The Gestapo (German secret state police) was a vital component both in Nazi repression and the Holocaust. It was a police force unlike others in that it did not answer to any judicial or legal oversight. Without fear of civilian repercussions, the Gestapo used ruthless methods to identify and arrest political opponents and others who refused to conform to the policies of the Nazi regime. The Gestapo had relatively few officers, and relied heavily on denunciations and cooperation from members of the public.
The Gestapo was officially established in April 1933 in Prussia. It became a national agency in 1936, with Heinrich Himmler as its chief.
The repressive power of the Gestapo far exceeded its numbers. In 1944, it employed only 32,000, of whom 18,500 were actually involved in “policing.”
The Gestapo had a mandate to operate outside the law or judicial review to repress any legal activity considered unacceptable by the Party.
The Gestapo was the secret police of the Nazi state.
The term “Gestapo” is an acronym which derives from the German Geheimstaatspolizei, or Secret State Police. Along with the Sicherheitsdienst (SD), Kriminalpolizei (Kripo), and Ordnungspolizei (Orpo), the Gestapo formed an important part of the extensive Nazi police organization. It was responsible for combatting counter-espionage and criminal actions against both the State and the Nazi Party.
As such it was a vital component both in Nazi repression and the Holocaust. This police force was unlike others in that it answered to no judicial or legal oversight. It could carry out particularly ruthless actions without fear of any civilian repercussions.
The Gestapo was officially established on April 27, 1933, by Hermann Göring, who combined the state and political police in the largest and most powerful German state of Prussia. The law establishing it there described its mission: “to assure the effective battle against all endeavours directed at the existence and security of the state.”
As part of the Nazi consolidation of power, all German police forces were combined. By 1934, the Gestapo was headed by SS chief Heinrich Himmler; it became a national agency as a result of the Gestapo Laws of 1936, with Himmler named Chief of the German Police. Previously in Germany, there had been no national police organization. Each state had had its own. Himmler, for example, had established his own version of the Gestapo in the state of Bavaria by 1933.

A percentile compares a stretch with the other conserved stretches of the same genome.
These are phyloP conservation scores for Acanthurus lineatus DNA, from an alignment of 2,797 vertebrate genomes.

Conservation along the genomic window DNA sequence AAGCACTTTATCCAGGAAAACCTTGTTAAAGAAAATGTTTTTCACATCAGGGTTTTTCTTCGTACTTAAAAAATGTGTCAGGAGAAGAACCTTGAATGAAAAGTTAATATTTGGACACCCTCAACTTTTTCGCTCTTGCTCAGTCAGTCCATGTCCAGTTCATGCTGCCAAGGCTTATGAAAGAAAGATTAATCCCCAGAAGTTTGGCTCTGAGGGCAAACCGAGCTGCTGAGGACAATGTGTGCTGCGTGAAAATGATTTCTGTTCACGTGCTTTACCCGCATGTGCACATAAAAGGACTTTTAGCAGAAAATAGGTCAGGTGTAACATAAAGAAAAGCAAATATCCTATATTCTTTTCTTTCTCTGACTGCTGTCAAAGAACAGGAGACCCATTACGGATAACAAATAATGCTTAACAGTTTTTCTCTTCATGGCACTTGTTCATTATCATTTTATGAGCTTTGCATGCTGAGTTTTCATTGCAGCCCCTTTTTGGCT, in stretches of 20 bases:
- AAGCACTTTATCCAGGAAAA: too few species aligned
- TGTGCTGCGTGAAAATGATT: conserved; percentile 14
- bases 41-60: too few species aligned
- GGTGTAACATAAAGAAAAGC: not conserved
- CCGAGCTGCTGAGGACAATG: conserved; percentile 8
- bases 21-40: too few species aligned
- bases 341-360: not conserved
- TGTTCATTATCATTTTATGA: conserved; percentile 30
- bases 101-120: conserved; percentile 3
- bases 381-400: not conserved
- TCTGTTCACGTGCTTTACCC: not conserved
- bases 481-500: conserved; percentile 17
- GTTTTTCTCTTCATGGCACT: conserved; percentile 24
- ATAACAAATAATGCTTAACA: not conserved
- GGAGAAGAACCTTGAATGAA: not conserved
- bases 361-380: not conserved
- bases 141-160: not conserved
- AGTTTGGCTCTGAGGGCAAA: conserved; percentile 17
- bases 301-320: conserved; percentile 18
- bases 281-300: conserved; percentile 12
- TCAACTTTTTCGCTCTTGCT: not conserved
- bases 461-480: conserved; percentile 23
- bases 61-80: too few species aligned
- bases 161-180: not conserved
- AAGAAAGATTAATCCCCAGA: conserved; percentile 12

Germany, like many countries in Europe, had a long history of political policing dating back to the imperial period. It used surveillance and coercive tactics against movements and individuals it deemed hostile to the state or posing a threat to the established order. Thus, the Gestapo exhibited a great deal of continuity with previous German police in both personnel and organization. This continuity also reflects the concept of Gleichschaltung (the synchronization of German organizations with the Nazi state). Career Munich policeman Heinrich Müller became the most well-known leader of the Gestapo.
The Gestapo distinguished itself from other police in that it functioned not just as a police force but as a force inseparable from the Nazi Party. It had a mandate to operate outside the law or judicial review to combat legal activity deemed unacceptable by the Party.
Eliminating any potential resistance to Hitler's assumption of power in 1933 was one of the Gestapo's first tasks. Gestapo officers targeted mainly political enemies of the Nazis, such as communists, social democrats, liberals, and others targets, but not initially Jews.
One of the most effective weapons of the Gestapo was Schutzhaft or “protective custody.” Unlike its use in democratic countries, where a witness or other individual is taken into custody to protect them from a real threat, the Nazis used the concept very differently. Because enemies of the state were so hated, the Nazis argued, it was necessary to confine them in protective custody to protect them from the righteous anger of good German citizens.
This twisted logic allowed the Gestapo full power to arrest individuals and hold them in concentration camps like Dachau indefinitely without ever charging them or giving them a judicial hearing. By the end of the summer of 1933, an estimated 100,000 Germans had been imprisoned at some point and 500–600 killed.
The repressive power of the Gestapo far exceeded its numbers. In 1944, it employed only 32,000, of whom 18,500 were actually involved in “policing.” It maximized these small resources through informants and a large number of denunciations from the local population.
Domestically, the Gestapo focused on eliminating organizations which opposed the regime, those accused of resistance, “morals charges” dealing with unauthorized relationships with racial “inferiors,” and all manner of “non-conformity.”
With its incorporation into the Reich Security Main Office of the SS (RSHA), the Gestapo became known as Department IV and was an official part of the apparatus that carried out the Holocaust. Gestapo offices were established across Nazi-occupied Europe. From these offices, Gestapo officials helped the SS, military occupation authorities, and Nazi civilian administrators round up and deport Jews and neutralize resisters. In addition, the Gestapo maintained offices in the concentration camps.
Lower-level Gestapo men were assigned to the infamous Einsatzgruppen (mobile killing units) which murdered over 1.5 million Jews in the occupied Soviet Union.
In addition, SS Lieutenant Colonel Adolf Eichmann, who was responsible for coordinating the mass deportation of European Jews to the killing centers, headed section IVb4 of the Gestapo. In almost all circumstances, the Gestapo worked closely with the Security Police, SD, as well as local SS and military leaders to both destroy resistance to the regime and to facilitate anti-Jewish policy.